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The Mercury Real Estate Guide : April 3rd 2009
MERCURY Friday, April 3, 2009—69 FINANCE AND CONVEYANCING Pay right price for a partner Canyou affordahusband? According toanewbook by author Justine Davies, having thesamefinancial goals can makeor breakarelationship. THERE are books that teach women how to catch a hus- band, how to keep a husband, or what to do if he’s just not that into you. The real issue is not catch- ing or keeping a husband, but whether or not you can afford him in the first place. ‘‘I’m not talking about win- dow shopping for a partner with the right price tag,’’ says Justine Davies, author of How to Afford a Husband. ‘‘I know the whole issue of affordability probably sounds a bit cynical, but I’m actually a traditionalist at heart—I like the idea of ‘happily ever after’. ‘‘An important part of last- ing happiness, though, is try- ing to reduce the amount of conflict that you have in a relationship, and in this day and age financial stress is a huge source of conflict. ‘‘Hence the question — can you afford your partner?’’ Despite some relief for mort- gage holders from lower inter- est rates, the ongoing turmoil in the financial markets and rising unemployment mean financial stress is very much alive and well. A Relationships Indicators Survey, released in November by Relationships Australia, found financial difficulties or insecurities were nominated as a cause of relationship problems by 40 per cent of people — more than double that of two years ago. ‘‘The interesting finding about financial stress is that it crosses all income levels,’’ says Adina Pizzato, Relationships Australia’s director of market- ing and development. ‘‘Survey respondents were divided into three income groups: below $60,000, between $60,000 and $80,000, and over $80,000. While a larger propor- tion of the lower income group had experienced financial in- security or difficulties, over a third of the higher income segment also reported finan- cial stress.’’ Why is it that we often seem to argue about money, no matter how much we earn? Well, like many parts of our lives, opposites attract. ‘‘Basically, financial stress often comes down to the fact that you and your partner might have quite different atti- tudes towards and values about money,’’ Davies says. ‘‘And while variety of opi- nion is the spice of life, too much difference in terms of spending and saving priorities can give you financial indiges- tion.’’ Many of our underlying be- liefs and attitudes to money stem from our upbringing. ‘‘If you came from a family who indulged you, you may grow up expecting the instant gratification that easy credit brings,’’ Ms Pizzato says. ‘‘But if the experience was one of anticipation through waiting because your family always used cash to buy things, you may grow up with a stronger savings ethos. ‘‘These are two common examples, but there are count- less ways that our upbringing affects us—and your partner Real estate plays one-string tune Theproperty industry is lobbying for the the boosted first-home- owner’s grant to beextended, says property writer Michael McNamara FEDERAL Housing Min- ister figures show there were 121 recipients of the first-home-owner’s grant in October last year. No, I have not left out a digit: there were only 121. By January, the figure had swelled to 12,853. Understandably, the real estate industry is lobbying to stop mid-year expiry of the first-home- buyer grant extension. The industry could be pushing on an open door here. I have said before I would be shocked if the grant was not extended. For an idea of how important first-home buyers are, ANZ econo- mists estimate that nearly 40 per cent of all resi- dences are selling to first- home buyers. too. The banks are flat out processing Lenders are smiling loan- applications and turn- around times are grow- ing. The banks are even tightening up their criter- ia because they are so inundated with first- homeapplicants that they can afford to be picky. at home finance Fresh Housing Loans is a fresh approach to financing your new residence or even refi nancing your existing home. Owner-occupier home loans Investment property loans Refi nancing/debt consolidation Self-employed applicants Credit-impaired applicants For professional service and quick approvals call Cameron Dick today! Mobile 0417 369 915 Phone 6213 3318 Fax 6234 5171 Email email@example.com 15 Warwick Street Hobart www.fresh-finance.com.au When I bought my first property, the bank man- ager gave me a thorough grilling over my savings history, and I had to prove my deposit was my own money and not a gift or inheritance. And certainly there were no 100 per cent loans. Some banks still allow first-home buyers to use grantmoneyas the depos- it without showing any savings history. Not for much longer, I suspect. The Commonwealth Bank, for example, has gone back to requiring proof of a genuine savings history; and the Austral- ian Financial Review says others are requiring big- ger deposits. ANZ, NAB and Westpac have pegged back their maximum loan-to-valuation ratios to 90, 95 and 97 per cent respectively. First-home-buyer de- mand is bound to settle down eventually because it is not as if there is an endless supply of them. The market can only rely on the one segment for so long. It is to be hoped another runner is ready to step upwhenit is time to hand over the baton. CONVEYANCING‘it’s all we do’ • Fixed Price Conveyancing • Personalised Service • Enquiries Welcome Phone 6223 3888 100A Collins Street LOOKING FOR PROPERTY? Feel like property hunting is all too hard? Not sure about price? Dread negotiating? Don’t have time to research and inspect? Want to save MONEY? Then you need the services of My Property Hunter. We work exclusively for the buyer to save you time, MONEY and stress. CALL NOW OR VISIT US ONLINE! 1642360 The name you’d recommend in Conveyancing 168 Collins Street Hobart 7000 Facsimile: 6224 4166 Email: firstname.lastname@example.org Website: www.simwolf.com.au 6224 4133 6224 4133 Call Chris Perriman and his experienced team, Sarah Carless and Angela Harriss for all your conveyancing needs We’ll fi nd the right home loan for you! We’ll answer all your questions We’ll come to you at a time to suit you At Pure Financial Solutions, we can provide you with information about and access to a range of home loan products including; • • Re-financing • Investment property loans • Construction loans Debt consolidation • Lo doc loans We provide pure financial solutions Call Michael Sherman on 6228 0206 or 0409 091 344 Suite 1, 83 Main Road, Moonah, Tas, 7009 10286113 0400 201 556 may have had quite a different upbringing to you.’’ Davies says that, even with similar upbringings, men and women are different, and de- ciding what to spend your joint money on can be tricky. ‘‘Particularly if she’s not into PlayStation and he’s not into shoes,’’ she says. ‘‘If we don’t talk about our spending priorities, we can end up bickering about who bought what and resenting the money that gets spent.’’ The Government’s Austral- ians Understanding Money re- port, released last year, showed some quite distinct differences between men and women on the subject of in- vestments. Men were far more likely to believe in theirownabilities to invest money and in their ability to understand financial language, whereas women were far more likely to find dealing with money stressful and overwhelming. ‘‘Many couples simply ha- ven’t taken the time to sort out their finances,’’ Ms Pizzato says. ‘‘Sometimes it’s as simple as having a written budget and sticking to it. And perhaps taking five or 10 minutes a week to talk together about whether your finances are on track can make a world of difference. ‘‘We are all busy, though, and life is hectic—many of us just don’t set aside that small amount of time.’’ In a recent survey by Rela- tionships Australia, people were asked to nominate what, if anything, was the one thing that would increase their hap- piness or wellbeing. And the main factor was more money or better finances. However, Davies disputes the findings. ‘‘A phrase that some men may be familiar with, ‘it’s not the size that matters, it’s what you do with it that counts’, and I’m talking about your bank balance,’’ she says. ‘‘I think a lot of people genuinely believe that every- thing would be OK if they just had a bit more money. ‘‘Actually, though, the vast majority of people don’t need more money, they just need to learn how to manage their money better. And when you have a partner you need to tackle the issue together.’’ take a fresh look 1106a Lifestyle 2057724-LS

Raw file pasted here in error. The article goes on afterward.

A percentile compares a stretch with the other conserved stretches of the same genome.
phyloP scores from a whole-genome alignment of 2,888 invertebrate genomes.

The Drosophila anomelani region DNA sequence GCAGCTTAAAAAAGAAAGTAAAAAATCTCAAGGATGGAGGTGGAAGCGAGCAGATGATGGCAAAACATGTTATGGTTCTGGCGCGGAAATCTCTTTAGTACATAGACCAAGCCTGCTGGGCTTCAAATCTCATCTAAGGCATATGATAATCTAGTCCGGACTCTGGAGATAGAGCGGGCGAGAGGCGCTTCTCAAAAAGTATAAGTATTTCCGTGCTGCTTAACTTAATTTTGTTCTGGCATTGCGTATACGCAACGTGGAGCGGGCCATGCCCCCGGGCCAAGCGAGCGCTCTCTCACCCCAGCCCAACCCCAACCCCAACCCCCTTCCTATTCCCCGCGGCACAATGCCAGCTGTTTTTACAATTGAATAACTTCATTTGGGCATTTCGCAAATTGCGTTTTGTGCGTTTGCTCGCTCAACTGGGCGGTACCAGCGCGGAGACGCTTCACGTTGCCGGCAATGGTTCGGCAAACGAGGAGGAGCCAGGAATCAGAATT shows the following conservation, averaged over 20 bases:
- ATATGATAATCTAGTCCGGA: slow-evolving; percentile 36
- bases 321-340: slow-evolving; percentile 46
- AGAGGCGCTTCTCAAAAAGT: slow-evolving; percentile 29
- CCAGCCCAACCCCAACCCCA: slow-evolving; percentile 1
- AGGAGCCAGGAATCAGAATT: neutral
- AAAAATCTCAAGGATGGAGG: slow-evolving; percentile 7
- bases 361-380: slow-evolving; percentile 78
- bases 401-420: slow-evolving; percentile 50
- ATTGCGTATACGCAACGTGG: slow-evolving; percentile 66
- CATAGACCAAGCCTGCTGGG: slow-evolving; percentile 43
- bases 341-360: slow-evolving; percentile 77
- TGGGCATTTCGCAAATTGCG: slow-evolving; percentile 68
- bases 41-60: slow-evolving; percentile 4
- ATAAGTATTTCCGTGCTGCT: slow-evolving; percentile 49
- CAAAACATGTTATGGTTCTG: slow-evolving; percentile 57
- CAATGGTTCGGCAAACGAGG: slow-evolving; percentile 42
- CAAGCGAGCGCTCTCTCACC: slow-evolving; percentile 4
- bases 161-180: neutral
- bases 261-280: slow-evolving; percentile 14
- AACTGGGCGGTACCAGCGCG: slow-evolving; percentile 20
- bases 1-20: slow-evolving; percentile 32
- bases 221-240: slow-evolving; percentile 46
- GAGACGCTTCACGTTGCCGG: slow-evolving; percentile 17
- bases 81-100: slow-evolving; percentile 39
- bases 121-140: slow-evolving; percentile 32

March 27th 2009
April 24th 2009